Schools have the responsibility of protecting their students, sometimes even from each other. But just how far should they go to carry out that duty?
In January, a University of Chicago student accused his girlfriend of cheating on him via the social-networking website, Facebook. According to Adam Kissel, director of the Foundation for Individual Rights in Education (FIRE), the student posted several photos of his ex-girlfriend with the title "(She) cheated on me, and you're next."
The male student's friends wrote several insulting and derogatory comments about the girl in the photos.
Kissel says the ex-girlfriend then complained to the dean of students.
The university asked the young man to remove his ex's name and pictures from his Facebook page, threatening him with possible disciplinary action, Kissel said.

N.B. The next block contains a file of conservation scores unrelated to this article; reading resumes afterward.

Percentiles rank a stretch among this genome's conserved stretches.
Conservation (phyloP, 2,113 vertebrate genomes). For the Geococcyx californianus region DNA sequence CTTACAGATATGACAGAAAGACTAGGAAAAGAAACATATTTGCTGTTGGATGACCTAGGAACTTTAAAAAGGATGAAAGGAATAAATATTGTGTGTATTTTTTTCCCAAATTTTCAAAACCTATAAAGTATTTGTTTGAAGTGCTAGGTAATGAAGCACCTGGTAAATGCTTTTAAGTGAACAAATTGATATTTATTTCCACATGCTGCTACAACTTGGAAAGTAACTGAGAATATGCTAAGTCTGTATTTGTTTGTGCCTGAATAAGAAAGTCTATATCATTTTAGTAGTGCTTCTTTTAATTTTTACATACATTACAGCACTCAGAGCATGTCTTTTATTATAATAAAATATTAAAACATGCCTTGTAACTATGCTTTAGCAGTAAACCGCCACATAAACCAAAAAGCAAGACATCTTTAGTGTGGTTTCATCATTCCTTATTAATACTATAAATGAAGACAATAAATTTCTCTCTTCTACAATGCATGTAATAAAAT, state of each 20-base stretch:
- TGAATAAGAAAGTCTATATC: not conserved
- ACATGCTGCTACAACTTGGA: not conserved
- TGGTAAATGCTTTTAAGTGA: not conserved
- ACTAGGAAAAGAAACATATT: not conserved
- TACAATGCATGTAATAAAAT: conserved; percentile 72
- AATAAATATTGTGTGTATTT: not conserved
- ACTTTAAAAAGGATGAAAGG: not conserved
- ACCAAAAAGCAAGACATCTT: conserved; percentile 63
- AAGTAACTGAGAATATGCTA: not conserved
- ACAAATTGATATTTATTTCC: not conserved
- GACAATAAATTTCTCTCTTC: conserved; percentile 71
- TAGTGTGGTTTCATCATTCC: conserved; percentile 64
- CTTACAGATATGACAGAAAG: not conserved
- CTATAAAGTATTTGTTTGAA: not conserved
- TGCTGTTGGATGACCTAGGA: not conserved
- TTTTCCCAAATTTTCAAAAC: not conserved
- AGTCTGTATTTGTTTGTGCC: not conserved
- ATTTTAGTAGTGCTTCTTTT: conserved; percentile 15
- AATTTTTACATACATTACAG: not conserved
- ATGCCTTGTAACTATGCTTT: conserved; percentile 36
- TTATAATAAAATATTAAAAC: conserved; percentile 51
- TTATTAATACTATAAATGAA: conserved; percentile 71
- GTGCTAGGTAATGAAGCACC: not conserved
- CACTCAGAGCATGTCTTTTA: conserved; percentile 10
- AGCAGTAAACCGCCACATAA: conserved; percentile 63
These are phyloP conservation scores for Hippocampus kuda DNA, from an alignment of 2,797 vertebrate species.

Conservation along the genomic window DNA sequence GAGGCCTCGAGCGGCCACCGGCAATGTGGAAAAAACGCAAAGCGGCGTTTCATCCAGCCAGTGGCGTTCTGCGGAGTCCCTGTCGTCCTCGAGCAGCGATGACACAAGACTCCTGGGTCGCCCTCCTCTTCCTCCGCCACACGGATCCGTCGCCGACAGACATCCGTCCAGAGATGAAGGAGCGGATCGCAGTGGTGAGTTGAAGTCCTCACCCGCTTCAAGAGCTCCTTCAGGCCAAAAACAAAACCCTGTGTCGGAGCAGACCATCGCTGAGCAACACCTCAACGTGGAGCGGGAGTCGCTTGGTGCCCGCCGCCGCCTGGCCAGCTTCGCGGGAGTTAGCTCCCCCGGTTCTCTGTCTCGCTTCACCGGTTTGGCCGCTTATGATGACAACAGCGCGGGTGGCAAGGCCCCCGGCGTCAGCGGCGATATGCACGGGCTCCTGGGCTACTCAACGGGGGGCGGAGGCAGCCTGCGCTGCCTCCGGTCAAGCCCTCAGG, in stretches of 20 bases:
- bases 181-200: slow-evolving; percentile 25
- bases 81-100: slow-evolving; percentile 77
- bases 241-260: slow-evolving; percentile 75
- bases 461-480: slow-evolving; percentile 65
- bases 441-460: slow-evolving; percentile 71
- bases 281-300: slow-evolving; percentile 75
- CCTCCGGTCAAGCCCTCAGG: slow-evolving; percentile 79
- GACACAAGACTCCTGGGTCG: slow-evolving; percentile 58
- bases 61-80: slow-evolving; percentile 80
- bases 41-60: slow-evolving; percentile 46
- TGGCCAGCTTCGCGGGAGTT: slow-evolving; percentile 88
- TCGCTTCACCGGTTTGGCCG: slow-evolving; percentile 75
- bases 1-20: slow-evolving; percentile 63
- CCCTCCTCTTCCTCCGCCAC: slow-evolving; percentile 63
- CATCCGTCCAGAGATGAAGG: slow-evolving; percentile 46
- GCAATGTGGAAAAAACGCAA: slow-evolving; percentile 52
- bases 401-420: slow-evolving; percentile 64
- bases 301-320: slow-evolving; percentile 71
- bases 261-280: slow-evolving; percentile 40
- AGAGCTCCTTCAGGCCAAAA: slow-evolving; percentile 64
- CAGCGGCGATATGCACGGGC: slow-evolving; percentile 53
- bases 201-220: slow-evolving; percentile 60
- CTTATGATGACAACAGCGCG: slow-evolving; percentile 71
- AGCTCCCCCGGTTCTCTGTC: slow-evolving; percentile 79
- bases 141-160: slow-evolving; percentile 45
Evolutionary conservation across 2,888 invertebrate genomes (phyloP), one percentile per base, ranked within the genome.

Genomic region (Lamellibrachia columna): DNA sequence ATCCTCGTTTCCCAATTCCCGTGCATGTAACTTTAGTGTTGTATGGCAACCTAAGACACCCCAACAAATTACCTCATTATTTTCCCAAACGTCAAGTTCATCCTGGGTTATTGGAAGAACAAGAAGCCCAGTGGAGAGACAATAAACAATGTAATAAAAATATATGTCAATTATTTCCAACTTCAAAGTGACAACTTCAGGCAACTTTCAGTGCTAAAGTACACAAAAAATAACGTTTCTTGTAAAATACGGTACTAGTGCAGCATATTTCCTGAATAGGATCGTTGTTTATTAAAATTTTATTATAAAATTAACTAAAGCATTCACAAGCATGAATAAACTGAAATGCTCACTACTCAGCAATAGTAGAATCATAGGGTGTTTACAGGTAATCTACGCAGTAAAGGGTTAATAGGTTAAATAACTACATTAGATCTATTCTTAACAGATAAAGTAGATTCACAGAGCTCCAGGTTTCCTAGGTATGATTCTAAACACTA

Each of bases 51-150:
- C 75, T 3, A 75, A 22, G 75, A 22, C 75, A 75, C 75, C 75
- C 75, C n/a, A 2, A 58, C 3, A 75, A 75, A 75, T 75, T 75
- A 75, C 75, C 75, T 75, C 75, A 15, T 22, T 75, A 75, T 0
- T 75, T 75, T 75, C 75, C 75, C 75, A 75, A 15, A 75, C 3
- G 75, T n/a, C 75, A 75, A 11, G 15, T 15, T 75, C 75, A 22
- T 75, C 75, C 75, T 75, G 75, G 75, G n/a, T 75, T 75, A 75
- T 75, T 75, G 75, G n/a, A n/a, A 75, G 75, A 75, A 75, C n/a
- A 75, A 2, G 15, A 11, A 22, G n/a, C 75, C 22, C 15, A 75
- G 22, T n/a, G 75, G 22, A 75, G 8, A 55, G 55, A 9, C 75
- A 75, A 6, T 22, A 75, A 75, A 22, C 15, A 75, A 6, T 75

"In order to make the free exchange of ideas possible, students, faculty, and other members of our community must help create a safe, respectful climate in which inquiry and debate can flourish," university spokesperson Bill Harms said in a written statement. "The University's policies and practices are designed to safeguard that culture of robust and respectful discussion, and the legitimate rights of all involved."
But Kissel argues that the university went too far.
"A request to consider the feelings of the ex-girlfriend would have been appropriate," he said, the Chi-Town Daily News reports.
Some will immediately cry, "Free Speech!" But the First Amendment prohibits Congress from making laws that forbid freedom of speech and has no authority over a private institution like the university.
Even if the school were to implement the law as written in the U.S. Constitution, the First Amendment does not protect defamation, defined as the communication of a (usually false) claim that gives a person or group a negative image.
But where does one draw the line between libel or slander and "free speech"?
The University will host an open forum on Friday to discuss free speech issues.